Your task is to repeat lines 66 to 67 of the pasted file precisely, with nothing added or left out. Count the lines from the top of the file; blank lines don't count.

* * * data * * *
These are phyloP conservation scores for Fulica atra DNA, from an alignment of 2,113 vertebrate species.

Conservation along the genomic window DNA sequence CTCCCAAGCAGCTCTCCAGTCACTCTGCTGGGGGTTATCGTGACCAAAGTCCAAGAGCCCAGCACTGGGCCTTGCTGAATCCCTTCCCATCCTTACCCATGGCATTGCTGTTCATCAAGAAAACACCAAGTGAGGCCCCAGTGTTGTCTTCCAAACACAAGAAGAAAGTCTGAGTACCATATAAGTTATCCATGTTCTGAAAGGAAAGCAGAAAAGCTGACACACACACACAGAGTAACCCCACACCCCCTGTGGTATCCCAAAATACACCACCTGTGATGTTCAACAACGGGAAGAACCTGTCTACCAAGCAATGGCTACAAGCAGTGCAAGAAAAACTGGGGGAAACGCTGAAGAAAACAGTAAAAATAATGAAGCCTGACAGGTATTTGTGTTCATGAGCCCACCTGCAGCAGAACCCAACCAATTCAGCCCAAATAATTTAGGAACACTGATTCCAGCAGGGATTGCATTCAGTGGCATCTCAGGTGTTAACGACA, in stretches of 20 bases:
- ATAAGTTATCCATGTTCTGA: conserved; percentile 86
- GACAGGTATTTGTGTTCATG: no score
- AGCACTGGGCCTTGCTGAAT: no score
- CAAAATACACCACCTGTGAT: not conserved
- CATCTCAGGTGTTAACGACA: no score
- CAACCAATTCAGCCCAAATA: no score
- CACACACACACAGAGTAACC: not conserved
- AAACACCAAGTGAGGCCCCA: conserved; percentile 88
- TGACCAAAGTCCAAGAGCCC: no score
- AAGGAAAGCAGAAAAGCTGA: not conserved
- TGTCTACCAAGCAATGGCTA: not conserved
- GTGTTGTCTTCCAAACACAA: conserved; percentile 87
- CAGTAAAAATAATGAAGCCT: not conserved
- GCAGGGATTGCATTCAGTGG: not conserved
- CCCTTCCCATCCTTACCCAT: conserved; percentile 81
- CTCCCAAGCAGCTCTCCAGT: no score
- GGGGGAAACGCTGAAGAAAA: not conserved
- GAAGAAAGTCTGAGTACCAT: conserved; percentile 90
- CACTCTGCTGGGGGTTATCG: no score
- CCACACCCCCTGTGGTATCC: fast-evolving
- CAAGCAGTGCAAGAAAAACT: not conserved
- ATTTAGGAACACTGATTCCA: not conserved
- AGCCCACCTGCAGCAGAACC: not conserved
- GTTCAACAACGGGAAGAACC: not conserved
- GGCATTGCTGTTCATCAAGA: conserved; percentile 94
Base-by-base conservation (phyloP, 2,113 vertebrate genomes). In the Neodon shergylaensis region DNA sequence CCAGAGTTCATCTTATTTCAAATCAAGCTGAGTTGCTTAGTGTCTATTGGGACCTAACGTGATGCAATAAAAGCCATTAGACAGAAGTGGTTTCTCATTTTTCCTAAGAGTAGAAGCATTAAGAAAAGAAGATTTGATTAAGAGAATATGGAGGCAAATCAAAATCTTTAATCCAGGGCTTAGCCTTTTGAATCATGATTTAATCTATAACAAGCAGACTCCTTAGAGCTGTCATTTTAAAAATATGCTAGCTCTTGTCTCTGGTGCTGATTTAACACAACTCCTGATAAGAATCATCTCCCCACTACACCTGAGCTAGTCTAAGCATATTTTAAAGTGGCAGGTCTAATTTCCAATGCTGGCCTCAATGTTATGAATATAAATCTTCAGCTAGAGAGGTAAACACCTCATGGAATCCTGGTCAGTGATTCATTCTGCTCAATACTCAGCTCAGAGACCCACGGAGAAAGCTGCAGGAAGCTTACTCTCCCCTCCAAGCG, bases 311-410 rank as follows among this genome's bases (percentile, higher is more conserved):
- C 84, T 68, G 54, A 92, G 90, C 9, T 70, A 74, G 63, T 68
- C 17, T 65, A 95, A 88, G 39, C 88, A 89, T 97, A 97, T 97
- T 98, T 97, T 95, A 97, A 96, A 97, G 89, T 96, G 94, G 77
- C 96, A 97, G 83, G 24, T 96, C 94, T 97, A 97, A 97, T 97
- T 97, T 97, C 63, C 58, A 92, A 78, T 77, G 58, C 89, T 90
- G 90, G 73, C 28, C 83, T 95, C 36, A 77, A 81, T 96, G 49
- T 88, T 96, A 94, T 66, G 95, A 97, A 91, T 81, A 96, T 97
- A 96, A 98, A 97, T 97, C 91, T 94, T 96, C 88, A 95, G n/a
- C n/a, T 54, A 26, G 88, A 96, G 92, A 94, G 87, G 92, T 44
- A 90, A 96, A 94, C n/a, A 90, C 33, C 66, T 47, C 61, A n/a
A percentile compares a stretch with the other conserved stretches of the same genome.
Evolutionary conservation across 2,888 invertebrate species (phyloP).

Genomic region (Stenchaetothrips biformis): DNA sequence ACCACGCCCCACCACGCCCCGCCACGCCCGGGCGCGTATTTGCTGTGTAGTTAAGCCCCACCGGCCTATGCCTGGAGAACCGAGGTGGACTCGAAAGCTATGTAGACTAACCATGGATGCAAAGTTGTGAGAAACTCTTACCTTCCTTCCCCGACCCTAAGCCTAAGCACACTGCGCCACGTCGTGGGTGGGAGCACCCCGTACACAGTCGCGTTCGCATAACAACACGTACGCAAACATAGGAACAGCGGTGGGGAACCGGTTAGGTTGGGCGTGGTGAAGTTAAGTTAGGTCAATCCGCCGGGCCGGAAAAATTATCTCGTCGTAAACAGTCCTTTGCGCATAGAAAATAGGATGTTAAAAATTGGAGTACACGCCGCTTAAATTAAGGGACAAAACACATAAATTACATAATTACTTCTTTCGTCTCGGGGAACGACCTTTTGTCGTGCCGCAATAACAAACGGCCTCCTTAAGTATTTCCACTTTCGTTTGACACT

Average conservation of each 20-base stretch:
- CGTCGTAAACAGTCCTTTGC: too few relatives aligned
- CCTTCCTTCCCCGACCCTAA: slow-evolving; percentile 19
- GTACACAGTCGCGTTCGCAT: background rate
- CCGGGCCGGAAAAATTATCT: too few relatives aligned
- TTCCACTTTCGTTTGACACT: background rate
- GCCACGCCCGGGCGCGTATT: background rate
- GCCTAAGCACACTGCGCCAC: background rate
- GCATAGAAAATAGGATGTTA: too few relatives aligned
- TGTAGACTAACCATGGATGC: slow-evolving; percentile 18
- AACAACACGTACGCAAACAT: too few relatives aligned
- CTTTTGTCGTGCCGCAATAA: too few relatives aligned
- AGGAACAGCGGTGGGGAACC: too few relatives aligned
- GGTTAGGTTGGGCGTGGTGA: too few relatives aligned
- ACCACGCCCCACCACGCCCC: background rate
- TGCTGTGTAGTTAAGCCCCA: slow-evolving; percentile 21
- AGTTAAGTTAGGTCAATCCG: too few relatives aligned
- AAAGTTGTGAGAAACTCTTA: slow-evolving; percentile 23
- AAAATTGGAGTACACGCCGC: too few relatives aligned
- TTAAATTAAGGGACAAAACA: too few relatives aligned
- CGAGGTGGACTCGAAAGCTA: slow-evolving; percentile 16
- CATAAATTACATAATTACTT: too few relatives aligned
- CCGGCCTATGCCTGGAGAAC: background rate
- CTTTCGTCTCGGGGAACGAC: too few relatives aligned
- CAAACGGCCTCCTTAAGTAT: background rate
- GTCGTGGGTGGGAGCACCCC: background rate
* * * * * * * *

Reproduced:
- CAAACGGCCTCCTTAAGTAT: background rate
- GTCGTGGGTGGGAGCACCCC: background rate